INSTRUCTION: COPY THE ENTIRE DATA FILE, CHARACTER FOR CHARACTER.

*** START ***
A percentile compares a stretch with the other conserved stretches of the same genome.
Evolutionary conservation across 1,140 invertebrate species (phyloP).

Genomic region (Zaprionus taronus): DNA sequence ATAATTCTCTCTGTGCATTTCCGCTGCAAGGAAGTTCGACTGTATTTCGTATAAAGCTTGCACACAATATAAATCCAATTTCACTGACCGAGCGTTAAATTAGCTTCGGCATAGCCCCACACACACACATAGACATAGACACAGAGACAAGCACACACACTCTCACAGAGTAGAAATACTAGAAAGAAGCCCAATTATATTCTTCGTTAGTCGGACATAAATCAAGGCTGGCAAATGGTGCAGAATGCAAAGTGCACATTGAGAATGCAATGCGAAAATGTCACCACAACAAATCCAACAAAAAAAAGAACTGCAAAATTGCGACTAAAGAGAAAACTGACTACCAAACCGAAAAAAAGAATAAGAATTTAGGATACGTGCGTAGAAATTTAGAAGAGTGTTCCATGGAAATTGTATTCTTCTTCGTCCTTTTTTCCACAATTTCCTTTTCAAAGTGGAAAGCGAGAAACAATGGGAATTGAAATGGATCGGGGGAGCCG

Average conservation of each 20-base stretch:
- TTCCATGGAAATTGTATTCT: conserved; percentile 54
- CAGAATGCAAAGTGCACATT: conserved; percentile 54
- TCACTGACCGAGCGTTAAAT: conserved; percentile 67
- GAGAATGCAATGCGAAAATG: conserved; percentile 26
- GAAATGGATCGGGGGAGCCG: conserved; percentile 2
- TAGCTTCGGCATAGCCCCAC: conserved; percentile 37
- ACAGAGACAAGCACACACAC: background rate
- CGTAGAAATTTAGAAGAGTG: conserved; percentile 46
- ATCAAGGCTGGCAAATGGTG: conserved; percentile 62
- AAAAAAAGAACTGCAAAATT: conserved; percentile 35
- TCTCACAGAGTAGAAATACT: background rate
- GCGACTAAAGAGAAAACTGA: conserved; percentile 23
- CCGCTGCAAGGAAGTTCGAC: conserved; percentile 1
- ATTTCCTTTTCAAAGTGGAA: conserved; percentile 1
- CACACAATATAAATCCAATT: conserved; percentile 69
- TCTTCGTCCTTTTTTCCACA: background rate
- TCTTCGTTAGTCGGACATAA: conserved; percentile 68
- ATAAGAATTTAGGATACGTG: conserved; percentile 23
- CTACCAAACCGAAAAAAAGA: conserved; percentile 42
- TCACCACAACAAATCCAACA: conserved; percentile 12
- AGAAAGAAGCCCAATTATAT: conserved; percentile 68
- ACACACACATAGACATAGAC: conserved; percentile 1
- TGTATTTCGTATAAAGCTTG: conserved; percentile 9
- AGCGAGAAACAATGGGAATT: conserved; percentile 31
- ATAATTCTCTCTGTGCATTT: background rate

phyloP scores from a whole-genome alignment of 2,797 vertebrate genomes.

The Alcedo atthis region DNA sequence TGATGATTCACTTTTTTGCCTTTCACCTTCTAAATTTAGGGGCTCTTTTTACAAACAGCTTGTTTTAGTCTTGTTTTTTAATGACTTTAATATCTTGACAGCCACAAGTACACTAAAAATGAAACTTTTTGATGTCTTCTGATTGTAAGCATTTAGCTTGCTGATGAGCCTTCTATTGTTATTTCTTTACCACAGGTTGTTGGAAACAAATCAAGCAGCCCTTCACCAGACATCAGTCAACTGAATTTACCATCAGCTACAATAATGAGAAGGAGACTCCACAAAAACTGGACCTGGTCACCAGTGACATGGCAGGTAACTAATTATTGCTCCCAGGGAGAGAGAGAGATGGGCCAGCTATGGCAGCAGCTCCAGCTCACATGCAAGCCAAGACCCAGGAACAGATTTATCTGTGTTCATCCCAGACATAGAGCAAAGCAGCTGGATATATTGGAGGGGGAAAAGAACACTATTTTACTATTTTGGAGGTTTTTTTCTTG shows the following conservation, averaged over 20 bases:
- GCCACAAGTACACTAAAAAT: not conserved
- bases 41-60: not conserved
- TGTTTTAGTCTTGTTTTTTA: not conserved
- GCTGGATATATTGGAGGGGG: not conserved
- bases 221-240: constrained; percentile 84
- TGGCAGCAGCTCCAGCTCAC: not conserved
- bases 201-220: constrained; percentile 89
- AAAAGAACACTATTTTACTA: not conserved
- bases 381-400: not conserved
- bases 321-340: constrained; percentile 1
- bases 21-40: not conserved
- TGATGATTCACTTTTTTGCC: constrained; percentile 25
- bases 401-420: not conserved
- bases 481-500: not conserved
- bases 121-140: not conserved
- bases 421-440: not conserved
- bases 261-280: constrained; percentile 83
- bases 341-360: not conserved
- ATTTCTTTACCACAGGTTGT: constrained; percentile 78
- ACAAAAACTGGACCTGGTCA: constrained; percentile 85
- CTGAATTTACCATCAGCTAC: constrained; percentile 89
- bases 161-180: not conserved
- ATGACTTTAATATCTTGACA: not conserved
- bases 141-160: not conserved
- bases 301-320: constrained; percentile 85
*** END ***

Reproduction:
A percentile compares a stretch with the other conserved stretches of the same genome.
Evolutionary conservation across 1,140 invertebrate species (phyloP).

Genomic region (Zaprionus taronus): DNA sequence ATAATTCTCTCTGTGCATTTCCGCTGCAAGGAAGTTCGACTGTATTTCGTATAAAGCTTGCACACAATATAAATCCAATTTCACTGACCGAGCGTTAAATTAGCTTCGGCATAGCCCCACACACACACATAGACATAGACACAGAGACAAGCACACACACTCTCACAGAGTAGAAATACTAGAAAGAAGCCCAATTATATTCTTCGTTAGTCGGACATAAATCAAGGCTGGCAAATGGTGCAGAATGCAAAGTGCACATTGAGAATGCAATGCGAAAATGTCACCACAACAAATCCAACAAAAAAAAGAACTGCAAAATTGCGACTAAAGAGAAAACTGACTACCAAACCGAAAAAAAGAATAAGAATTTAGGATACGTGCGTAGAAATTTAGAAGAGTGTTCCATGGAAATTGTATTCTTCTTCGTCCTTTTTTCCACAATTTCCTTTTCAAAGTGGAAAGCGAGAAACAATGGGAATTGAAATGGATCGGGGGAGCCG

Average conservation of each 20-base stretch:
- TTCCATGGAAATTGTATTCT: conserved; percentile 54
- CAGAATGCAAAGTGCACATT: conserved; percentile 54
- TCACTGACCGAGCGTTAAAT: conserved; percentile 67
- GAGAATGCAATGCGAAAATG: conserved; percentile 26
- GAAATGGATCGGGGGAGCCG: conserved; percentile 2
- TAGCTTCGGCATAGCCCCAC: conserved; percentile 37
- ACAGAGACAAGCACACACAC: background rate
- CGTAGAAATTTAGAAGAGTG: conserved; percentile 46
- ATCAAGGCTGGCAAATGGTG: conserved; percentile 62
- AAAAAAAGAACTGCAAAATT: conserved; percentile 35
- TCTCACAGAGTAGAAATACT: background rate
- GCGACTAAAGAGAAAACTGA: conserved; percentile 23
- CCGCTGCAAGGAAGTTCGAC: conserved; percentile 1
- ATTTCCTTTTCAAAGTGGAA: conserved; percentile 1
- CACACAATATAAATCCAATT: conserved; percentile 69
- TCTTCGTCCTTTTTTCCACA: background rate
- TCTTCGTTAGTCGGACATAA: conserved; percentile 68
- ATAAGAATTTAGGATACGTG: conserved; percentile 23
- CTACCAAACCGAAAAAAAGA: conserved; percentile 42
- TCACCACAACAAATCCAACA: conserved; percentile 12
- AGAAAGAAGCCCAATTATAT: conserved; percentile 68
- ACACACACATAGACATAGAC: conserved; percentile 1
- TGTATTTCGTATAAAGCTTG: conserved; percentile 9
- AGCGAGAAACAATGGGAATT: conserved; percentile 31
- ATAATTCTCTCTGTGCATTT: background rate

phyloP scores from a whole-genome alignment of 2,797 vertebrate genomes.

The Alcedo atthis region DNA sequence TGATGATTCACTTTTTTGCCTTTCACCTTCTAAATTTAGGGGCTCTTTTTACAAACAGCTTGTTTTAGTCTTGTTTTTTAATGACTTTAATATCTTGACAGCCACAAGTACACTAAAAATGAAACTTTTTGATGTCTTCTGATTGTAAGCATTTAGCTTGCTGATGAGCCTTCTATTGTTATTTCTTTACCACAGGTTGTTGGAAACAAATCAAGCAGCCCTTCACCAGACATCAGTCAACTGAATTTACCATCAGCTACAATAATGAGAAGGAGACTCCACAAAAACTGGACCTGGTCACCAGTGACATGGCAGGTAACTAATTATTGCTCCCAGGGAGAGAGAGAGATGGGCCAGCTATGGCAGCAGCTCCAGCTCACATGCAAGCCAAGACCCAGGAACAGATTTATCTGTGTTCATCCCAGACATAGAGCAAAGCAGCTGGATATATTGGAGGGGGAAAAGAACACTATTTTACTATTTTGGAGGTTTTTTTCTTG shows the following conservation, averaged over 20 bases:
- GCCACAAGTACACTAAAAAT: not conserved
- bases 41-60: not conserved
- TGTTTTAGTCTTGTTTTTTA: not conserved
- GCTGGATATATTGGAGGGGG: not conserved
- bases 221-240: constrained; percentile 84
- TGGCAGCAGCTCCAGCTCAC: not conserved
- bases 201-220: constrained; percentile 89
- AAAAGAACACTATTTTACTA: not conserved
- bases 381-400: not conserved
- bases 321-340: constrained; percentile 1
- bases 21-40: not conserved
- TGATGATTCACTTTTTTGCC: constrained; percentile 25
- bases 401-420: not conserved
- bases 481-500: not conserved
- bases 121-140: not conserved
- bases 421-440: not conserved
- bases 261-280: constrained; percentile 83
- bases 341-360: not conserved
- ATTTCTTTACCACAGGTTGT: constrained; percentile 78
- ACAAAAACTGGACCTGGTCA: constrained; percentile 85
- CTGAATTTACCATCAGCTAC: constrained; percentile 89
- bases 161-180: not conserved
- ATGACTTTAATATCTTGACA: not conserved
- bases 141-160: not conserved
- bases 301-320: constrained; percentile 85